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enter image description here

I have been looking for patterns for a while now, but could not find one.

I found some rules:

  1. The middle column always points the same direction.
  2. The first two in the first row are always opposite.
  3. The last two in the second column are always opposite.

Still, these rules are insufficient.

Attribution: EPSO online test

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The answer is

C

because

following each of the 6 positions through in sequence, the directions of the arrows rotate by 90 degrees clockwise each time except when they point up or down, where they stay twice in a row.

More details:

Top left arrow: R,D,D,L,U, U
Top middle arrow: L,U,U,R,D, D
Top right arrow: D,D,L,U,U, R
Bottom left arrow: U,R,D,D,L, U
Bottom middle arrow: L,U,U,R,D, D
Bottom right arrow: R,D,D,L,U, U
(directions in which each arrow points)

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  • $\begingroup$ Wow! Loving that rule. thx $\endgroup$ – giorgio79 Jun 4 '15 at 9:59
  • $\begingroup$ Damn typing on mobile. Ya beat me to it. :) $\endgroup$ – Alconja Jun 4 '15 at 10:00
  • $\begingroup$ @Alconja FGitW ;-) $\endgroup$ – Rand al'Thor Jun 4 '15 at 10:18
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If you look at the arrow in the same location, you'll notice that they always rotate clockwise. But whenever they hit either up or down, they stay that way for two steps. In other words, each arrow follows the pattern: up, up, right, down, down, left, ....

From there the solution is pretty clearly option C.

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  • $\begingroup$ Thx. This is a good answer too! rand was a bit earlier, so I already accepted that. $\endgroup$ – giorgio79 Jun 4 '15 at 10:00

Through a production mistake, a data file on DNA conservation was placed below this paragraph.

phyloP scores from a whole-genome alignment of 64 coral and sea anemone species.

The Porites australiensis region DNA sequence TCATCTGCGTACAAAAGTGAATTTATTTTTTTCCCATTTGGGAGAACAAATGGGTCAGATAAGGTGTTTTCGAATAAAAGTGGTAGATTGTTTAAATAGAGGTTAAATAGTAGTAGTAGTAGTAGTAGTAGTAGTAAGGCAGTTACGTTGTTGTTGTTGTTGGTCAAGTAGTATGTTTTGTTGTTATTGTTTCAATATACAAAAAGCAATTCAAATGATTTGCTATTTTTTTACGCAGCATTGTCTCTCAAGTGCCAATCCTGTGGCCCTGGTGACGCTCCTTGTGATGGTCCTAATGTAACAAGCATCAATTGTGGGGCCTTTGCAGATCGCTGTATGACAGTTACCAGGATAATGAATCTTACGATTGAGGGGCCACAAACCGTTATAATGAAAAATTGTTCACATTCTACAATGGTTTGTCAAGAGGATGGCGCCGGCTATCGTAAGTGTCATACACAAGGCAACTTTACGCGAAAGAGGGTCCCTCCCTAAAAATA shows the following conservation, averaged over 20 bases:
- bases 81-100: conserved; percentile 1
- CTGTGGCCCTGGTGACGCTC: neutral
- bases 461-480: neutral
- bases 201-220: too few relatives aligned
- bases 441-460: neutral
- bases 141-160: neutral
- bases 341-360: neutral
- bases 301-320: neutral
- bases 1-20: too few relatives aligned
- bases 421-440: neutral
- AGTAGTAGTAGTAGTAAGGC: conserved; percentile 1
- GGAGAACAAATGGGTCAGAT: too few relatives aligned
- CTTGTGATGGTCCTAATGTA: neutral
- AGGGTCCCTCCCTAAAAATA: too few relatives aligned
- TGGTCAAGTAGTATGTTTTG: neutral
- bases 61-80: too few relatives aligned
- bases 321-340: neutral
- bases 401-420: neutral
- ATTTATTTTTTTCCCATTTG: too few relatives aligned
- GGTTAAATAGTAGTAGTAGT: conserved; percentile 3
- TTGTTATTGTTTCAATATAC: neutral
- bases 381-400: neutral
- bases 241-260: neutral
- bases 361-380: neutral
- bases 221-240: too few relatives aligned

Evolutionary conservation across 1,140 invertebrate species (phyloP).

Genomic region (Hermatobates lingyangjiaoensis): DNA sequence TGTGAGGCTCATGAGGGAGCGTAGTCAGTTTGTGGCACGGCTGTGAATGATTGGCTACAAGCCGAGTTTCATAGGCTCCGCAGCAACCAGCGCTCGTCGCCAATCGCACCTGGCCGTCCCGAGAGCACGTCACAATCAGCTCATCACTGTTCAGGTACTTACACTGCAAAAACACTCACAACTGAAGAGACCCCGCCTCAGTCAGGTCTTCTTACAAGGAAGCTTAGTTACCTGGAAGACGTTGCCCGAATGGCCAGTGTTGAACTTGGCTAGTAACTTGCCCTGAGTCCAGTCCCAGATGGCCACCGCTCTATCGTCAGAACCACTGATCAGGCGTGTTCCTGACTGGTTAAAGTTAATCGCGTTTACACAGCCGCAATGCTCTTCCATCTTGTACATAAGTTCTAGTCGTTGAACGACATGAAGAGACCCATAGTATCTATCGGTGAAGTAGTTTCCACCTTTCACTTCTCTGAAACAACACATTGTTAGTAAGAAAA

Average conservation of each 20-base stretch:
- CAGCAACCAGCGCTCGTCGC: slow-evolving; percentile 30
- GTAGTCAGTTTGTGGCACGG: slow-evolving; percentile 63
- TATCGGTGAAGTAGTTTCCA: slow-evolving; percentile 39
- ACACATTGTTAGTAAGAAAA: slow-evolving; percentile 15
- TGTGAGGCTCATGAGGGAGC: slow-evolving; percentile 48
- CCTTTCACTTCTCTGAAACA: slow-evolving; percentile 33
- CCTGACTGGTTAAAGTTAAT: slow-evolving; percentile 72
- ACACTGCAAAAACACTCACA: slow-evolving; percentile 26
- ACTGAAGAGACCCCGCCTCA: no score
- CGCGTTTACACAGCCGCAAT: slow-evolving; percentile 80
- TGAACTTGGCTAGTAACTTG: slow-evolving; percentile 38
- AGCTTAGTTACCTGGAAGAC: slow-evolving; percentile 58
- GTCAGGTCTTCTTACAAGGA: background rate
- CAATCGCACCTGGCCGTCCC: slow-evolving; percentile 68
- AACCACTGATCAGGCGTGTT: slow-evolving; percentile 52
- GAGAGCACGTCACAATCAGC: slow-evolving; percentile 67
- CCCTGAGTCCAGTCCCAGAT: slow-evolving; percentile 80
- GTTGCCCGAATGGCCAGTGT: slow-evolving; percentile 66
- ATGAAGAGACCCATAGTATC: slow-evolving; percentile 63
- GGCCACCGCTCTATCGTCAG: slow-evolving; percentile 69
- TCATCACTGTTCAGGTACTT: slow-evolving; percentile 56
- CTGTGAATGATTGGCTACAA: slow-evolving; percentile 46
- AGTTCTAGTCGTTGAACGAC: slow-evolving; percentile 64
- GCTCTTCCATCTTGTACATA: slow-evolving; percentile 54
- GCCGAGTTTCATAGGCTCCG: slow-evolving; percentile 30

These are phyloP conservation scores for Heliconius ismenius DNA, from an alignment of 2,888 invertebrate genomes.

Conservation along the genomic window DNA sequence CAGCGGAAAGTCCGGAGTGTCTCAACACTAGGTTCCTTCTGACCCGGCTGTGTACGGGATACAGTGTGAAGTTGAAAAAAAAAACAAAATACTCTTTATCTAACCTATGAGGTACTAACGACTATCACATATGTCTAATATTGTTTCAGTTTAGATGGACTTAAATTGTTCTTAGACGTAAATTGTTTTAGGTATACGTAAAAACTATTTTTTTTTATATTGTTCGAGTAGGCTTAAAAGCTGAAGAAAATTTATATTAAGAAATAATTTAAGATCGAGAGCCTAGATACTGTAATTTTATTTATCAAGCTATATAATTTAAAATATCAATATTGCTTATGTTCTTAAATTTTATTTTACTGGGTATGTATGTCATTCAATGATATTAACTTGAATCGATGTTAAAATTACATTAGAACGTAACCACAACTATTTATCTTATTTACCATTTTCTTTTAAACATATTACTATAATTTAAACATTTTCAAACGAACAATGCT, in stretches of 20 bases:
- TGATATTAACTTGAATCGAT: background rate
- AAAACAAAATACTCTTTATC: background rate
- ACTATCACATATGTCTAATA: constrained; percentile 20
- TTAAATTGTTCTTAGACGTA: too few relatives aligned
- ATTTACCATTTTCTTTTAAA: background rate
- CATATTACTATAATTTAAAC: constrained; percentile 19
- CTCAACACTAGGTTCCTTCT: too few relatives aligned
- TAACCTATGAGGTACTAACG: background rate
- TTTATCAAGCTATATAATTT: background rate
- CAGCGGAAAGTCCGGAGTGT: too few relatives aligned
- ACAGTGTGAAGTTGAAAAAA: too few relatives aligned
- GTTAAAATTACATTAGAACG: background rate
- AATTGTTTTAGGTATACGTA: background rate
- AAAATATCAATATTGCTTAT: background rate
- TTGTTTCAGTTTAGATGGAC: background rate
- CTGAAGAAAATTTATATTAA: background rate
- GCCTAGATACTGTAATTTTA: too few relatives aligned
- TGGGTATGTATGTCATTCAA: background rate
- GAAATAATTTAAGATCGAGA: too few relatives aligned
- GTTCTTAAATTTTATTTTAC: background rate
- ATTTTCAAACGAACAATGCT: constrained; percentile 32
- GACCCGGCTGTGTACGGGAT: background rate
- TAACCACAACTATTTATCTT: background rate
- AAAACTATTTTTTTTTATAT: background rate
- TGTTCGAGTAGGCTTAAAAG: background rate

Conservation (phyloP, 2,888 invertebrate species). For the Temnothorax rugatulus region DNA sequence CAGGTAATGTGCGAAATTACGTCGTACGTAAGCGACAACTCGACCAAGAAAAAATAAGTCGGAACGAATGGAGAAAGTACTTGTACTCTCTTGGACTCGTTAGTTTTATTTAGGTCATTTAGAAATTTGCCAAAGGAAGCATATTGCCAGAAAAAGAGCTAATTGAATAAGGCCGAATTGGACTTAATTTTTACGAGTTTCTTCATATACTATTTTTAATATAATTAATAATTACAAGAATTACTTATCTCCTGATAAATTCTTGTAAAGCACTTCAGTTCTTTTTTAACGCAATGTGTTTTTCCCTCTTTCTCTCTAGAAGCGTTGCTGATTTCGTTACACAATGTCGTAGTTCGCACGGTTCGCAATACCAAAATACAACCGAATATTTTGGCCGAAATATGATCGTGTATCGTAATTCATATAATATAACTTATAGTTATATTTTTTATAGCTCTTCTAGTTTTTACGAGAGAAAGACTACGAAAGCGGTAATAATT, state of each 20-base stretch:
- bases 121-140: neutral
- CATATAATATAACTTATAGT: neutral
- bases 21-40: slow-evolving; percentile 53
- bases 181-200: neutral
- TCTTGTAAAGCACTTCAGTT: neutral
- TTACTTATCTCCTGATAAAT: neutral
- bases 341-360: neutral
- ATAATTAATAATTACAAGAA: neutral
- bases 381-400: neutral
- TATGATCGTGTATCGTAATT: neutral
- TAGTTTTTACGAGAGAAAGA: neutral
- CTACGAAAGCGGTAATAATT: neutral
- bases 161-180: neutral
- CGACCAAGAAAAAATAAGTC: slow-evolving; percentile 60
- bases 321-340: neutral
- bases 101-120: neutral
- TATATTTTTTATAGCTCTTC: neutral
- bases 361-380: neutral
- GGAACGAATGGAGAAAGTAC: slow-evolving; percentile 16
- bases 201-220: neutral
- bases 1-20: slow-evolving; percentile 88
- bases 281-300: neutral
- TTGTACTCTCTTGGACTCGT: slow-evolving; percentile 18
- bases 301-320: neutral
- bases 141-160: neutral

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For me the obvious answer is:

In first and fourth pattern the arrows point in opposite directions. Likewise in the second and fifth pattern. Therefore the sixth pattern should be the opposite of the third pattern, so the answer is C.

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  • $\begingroup$ I guess that the interesting part is that you were able to figure out what would be the next one in the sequence even if you hadn't to choose between possibilities. C is indeed the correct answer, but the reasoning you give could be improved. $\endgroup$ – Masclins Jun 4 '15 at 11:52
  • $\begingroup$ In my opinion this reasoning is sound. The pattern @rijnswind found is there and leads to the correct answer. It may or may not be the reasoning that the puzzle creator intended but it is valid nonetheless. $\endgroup$ – benrifkah Jun 4 '15 at 18:28
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The answer is

C

Because

All the pointers are rotating clockwise pointing up and down twice and sideways once.

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The answer is C

It looks like the pattern is (1-4) (2-5) (3-?)

Each arrow in the same position in 1 and 4 are pointing in the opposite direction, as is the arrows in 2 and 5. On that basis image number 6 would be the same as 3 with the arrows pointing in the opposite direction. The only image that does this is C.

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